When one parent dies, it can fall to the other parent to step in and pick up the slack in areas where they may not have been as involved before. Sometimes this means stepping outside of their comfort zones and showing an interest in activities or things that may have usually been handled by their partner. There’s normally a lot of grace extended to these parents because we all know how hard it can be to learn something new, or get involved in something that you’re really not that interested in to begin with. But when it comes to understanding the complex issues about your child’s race and how it differs from yours, that grace only extends so far.
Redditor LaughableLion went to the AITA subreddit earlier this week to get some feedback about a fight he’d recently gotten into with his late wife’s sister. The white widower explained in his post that before her death, his Black wife handled the haircare of their three daughters, who are now ages 5, 6, and 8. But, since his wife’s death four years ago, his sister-in-law has been taking his girls to a hair salon whenever they needed a cut. However, since the pandemic, she has been unavailable, so the task of maintaining their hair has fallen to him.
“Well two of my girls hair started to get really matted, and it basically came down to the fact that I was not keeping up with things, I admit,” he wrote. “Their hair was getting out of control, so I just decided to cut it by myself and figured it would grow back by the time they got back to school and stuff. I cut it really short, but it did not look too bad as I was following a Youtube video.”
The original haircut was months ago, but Lion says his oldest daughter is still upset about it. Fortunately, now that the pandemic has slowed down, his sister-in-law is back to helping with their hair needs, but his choices have raised some questions. “However, the other day when she was at my house, my SIL asked my oldest daughter why they decided to cut their hair so short and she responded with the whole story about how their hair got matted and their dad (me) made them,” he writes. “Well my SIL was angry and implied in front of my daughters that because I was white, I couldn’t understand them (my [SIL’s] really into social justice). I yelled at her because I really try my best to fight racial stereotypes and stuff, and I certainly don’t want my kids to think that I love them less because of their color.”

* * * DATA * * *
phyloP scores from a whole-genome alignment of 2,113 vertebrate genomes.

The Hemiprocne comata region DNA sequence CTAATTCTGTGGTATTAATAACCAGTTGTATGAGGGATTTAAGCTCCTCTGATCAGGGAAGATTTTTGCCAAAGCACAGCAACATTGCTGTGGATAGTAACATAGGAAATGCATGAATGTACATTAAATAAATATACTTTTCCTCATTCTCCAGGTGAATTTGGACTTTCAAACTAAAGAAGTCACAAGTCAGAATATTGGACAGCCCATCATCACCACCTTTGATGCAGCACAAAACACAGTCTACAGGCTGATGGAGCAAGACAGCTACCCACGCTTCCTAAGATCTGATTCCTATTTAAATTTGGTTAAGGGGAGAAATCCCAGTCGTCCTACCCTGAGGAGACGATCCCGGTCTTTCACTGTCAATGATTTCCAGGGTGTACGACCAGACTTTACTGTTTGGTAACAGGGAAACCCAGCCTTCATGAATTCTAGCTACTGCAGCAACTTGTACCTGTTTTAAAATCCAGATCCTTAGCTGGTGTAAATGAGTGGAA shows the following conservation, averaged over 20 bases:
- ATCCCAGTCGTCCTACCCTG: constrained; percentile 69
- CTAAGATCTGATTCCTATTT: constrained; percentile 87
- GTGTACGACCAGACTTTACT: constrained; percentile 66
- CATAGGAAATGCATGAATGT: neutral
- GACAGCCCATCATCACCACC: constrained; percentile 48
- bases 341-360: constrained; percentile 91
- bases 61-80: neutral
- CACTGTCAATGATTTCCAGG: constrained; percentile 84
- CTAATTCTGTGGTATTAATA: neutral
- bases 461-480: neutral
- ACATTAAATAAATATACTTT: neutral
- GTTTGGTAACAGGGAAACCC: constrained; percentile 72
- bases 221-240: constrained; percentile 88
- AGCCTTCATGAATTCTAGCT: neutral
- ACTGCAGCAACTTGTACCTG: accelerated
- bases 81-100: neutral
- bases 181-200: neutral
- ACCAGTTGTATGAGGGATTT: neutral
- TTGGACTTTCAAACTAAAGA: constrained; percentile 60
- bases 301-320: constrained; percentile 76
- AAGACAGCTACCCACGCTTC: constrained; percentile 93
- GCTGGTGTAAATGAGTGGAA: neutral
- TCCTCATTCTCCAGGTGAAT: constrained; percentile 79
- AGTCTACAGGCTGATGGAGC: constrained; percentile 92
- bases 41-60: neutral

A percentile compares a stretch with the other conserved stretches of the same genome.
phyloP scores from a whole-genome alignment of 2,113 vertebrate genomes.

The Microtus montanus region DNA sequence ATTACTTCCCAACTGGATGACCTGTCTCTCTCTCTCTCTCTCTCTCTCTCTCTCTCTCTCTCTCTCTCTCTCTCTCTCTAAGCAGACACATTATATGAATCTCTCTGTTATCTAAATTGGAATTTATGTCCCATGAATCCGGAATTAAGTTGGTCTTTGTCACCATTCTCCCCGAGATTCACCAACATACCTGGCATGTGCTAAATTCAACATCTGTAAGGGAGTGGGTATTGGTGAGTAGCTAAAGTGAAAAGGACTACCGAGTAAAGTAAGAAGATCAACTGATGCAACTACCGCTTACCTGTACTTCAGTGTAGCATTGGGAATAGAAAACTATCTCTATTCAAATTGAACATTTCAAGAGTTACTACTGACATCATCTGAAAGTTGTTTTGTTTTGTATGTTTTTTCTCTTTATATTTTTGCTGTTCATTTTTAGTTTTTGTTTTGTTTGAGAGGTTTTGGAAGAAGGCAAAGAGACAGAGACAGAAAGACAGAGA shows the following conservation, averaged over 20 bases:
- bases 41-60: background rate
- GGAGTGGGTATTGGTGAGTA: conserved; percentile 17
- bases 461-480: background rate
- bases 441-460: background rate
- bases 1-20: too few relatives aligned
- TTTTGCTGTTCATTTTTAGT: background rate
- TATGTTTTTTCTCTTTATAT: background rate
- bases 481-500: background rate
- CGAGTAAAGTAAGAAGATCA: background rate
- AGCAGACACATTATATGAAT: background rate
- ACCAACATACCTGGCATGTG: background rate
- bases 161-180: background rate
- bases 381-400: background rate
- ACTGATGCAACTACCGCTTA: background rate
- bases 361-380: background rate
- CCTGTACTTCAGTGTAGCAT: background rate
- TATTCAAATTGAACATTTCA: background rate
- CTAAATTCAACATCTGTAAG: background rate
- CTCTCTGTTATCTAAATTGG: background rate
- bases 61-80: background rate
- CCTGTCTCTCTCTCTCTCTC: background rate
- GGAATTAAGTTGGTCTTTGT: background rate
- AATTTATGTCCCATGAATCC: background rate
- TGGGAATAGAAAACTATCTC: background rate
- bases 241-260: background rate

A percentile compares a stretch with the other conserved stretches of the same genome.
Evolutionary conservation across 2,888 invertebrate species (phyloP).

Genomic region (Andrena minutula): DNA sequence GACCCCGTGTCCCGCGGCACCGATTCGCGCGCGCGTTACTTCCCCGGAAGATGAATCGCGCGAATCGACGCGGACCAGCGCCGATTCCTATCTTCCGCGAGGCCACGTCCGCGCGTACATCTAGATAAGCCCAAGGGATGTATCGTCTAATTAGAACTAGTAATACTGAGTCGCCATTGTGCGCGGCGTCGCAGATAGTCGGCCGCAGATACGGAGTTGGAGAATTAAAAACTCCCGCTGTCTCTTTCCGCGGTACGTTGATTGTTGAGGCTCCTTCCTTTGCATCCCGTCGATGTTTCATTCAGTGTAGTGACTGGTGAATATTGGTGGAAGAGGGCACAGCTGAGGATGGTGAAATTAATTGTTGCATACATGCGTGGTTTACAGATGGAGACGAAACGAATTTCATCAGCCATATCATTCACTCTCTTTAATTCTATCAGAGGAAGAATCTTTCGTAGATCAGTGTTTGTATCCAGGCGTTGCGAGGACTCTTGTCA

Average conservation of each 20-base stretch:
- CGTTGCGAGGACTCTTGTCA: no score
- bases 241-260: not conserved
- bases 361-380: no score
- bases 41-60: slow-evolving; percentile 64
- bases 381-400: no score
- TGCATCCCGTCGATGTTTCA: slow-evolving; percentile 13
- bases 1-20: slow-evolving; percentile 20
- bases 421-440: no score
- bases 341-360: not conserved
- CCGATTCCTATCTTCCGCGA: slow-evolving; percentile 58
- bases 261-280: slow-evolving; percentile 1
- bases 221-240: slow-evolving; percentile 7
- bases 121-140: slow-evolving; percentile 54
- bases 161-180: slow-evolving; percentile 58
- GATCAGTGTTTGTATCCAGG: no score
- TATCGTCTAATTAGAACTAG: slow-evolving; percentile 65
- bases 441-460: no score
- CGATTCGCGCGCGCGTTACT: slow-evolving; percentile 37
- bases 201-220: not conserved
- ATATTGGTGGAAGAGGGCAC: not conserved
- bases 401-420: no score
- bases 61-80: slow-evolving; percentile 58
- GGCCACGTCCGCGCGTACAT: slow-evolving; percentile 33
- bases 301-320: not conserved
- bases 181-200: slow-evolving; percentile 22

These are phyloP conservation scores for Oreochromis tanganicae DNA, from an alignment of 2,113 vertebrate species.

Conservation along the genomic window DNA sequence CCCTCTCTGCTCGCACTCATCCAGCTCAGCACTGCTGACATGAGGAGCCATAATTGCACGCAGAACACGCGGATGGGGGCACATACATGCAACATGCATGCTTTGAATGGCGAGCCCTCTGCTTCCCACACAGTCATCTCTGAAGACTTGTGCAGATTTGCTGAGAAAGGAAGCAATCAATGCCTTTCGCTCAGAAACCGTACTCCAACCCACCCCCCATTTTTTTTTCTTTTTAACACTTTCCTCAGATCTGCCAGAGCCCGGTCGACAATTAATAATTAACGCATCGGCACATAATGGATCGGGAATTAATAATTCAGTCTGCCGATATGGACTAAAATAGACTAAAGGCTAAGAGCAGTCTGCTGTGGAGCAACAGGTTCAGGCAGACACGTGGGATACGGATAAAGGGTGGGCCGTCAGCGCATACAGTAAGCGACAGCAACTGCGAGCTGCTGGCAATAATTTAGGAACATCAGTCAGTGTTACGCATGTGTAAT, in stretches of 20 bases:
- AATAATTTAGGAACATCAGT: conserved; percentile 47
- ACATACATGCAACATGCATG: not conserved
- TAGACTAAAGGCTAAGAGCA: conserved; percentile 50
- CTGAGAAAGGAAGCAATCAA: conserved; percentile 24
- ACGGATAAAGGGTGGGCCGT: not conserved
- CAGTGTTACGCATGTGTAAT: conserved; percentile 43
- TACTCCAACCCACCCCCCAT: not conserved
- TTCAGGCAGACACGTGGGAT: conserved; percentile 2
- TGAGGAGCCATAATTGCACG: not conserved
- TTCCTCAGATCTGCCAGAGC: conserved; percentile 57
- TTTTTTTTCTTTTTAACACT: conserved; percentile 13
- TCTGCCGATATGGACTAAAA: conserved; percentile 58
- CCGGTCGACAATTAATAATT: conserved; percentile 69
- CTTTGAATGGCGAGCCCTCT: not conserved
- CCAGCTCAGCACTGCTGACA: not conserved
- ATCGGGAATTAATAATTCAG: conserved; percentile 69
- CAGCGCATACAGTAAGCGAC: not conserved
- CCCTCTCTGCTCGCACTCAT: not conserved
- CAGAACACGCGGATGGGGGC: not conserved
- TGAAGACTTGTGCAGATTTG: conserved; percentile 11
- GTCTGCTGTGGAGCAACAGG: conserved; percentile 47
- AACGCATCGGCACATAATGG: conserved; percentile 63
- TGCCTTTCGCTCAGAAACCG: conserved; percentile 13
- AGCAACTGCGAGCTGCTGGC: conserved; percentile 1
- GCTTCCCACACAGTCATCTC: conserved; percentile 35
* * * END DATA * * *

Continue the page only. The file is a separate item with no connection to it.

Although the two have since apologized for their heated exchange, OP’s sister-in-law still says he’s in the wrong for the way he handled their haircare. “AITA for cutting my daughters’ hair really short because I didn’t know what else to do?” he asked.
We honestly don’t know what’s more embarrassing for OP: the fact that he came to the internet to share with the world that he’s smart enough to go to YouTube for a tutorial for cutting hair, but not smart enough to do a quick google search to find out how to care for his daughter’s hair or the fact that he didn’t see the intense backlash coming his way.
“Seriously, he marries a Black woman, learns nothing about natural hair. Proceeds to have kids with her, still learns nothing about it, she passes away, he still refuses, hands it off to family members,” writes scarletnightingale. “Then finally when there was no one else to hand it off to and he came down to learning how to take care of his daughter’s himself, he still couldn’t be bothered, let it become matted, and did a hack job so he wouldn’t have to deal with it.”
“YTA,” writes Ok_Sympathy6395. “You have had biracial children for eight years. You are eight years late in learning how to do their hair. There is zero excuse for not doing so, and your daughters are suffering the consequences.”
User Efficient_Success_75 makes the excellent point that help was just a phone call away the entire time, if only OP Had thought to pick up the phone. “YTA – you could have gone to any drug store and bought suitable products for their hair. You could have spent five minutes and googled products to use,” they wrote. “You have YouTube. Also you could have called/Zoomed with your SIL and asked her for advice.”
And while some responses did offer sympathy, they were still quick to point out how colossal of a ball drop OP’s move really was. “YTA: you’ve had eight years to learn, four years that you REALLY ought have learned, & one year where it was crucial for you to learn,” wrote Gildedragon. “Learn now. like REALLY learn. find out as much as you can.”
We hope OP took all of this to heart, followed a lot of the really good advice he received, and started looking for other areas in his daughters’ lives where he needs to do better.
Maybe this dad should check out some of these books featuring girls of color to try and see what else he’s missing when it comes to the needs of his daughters.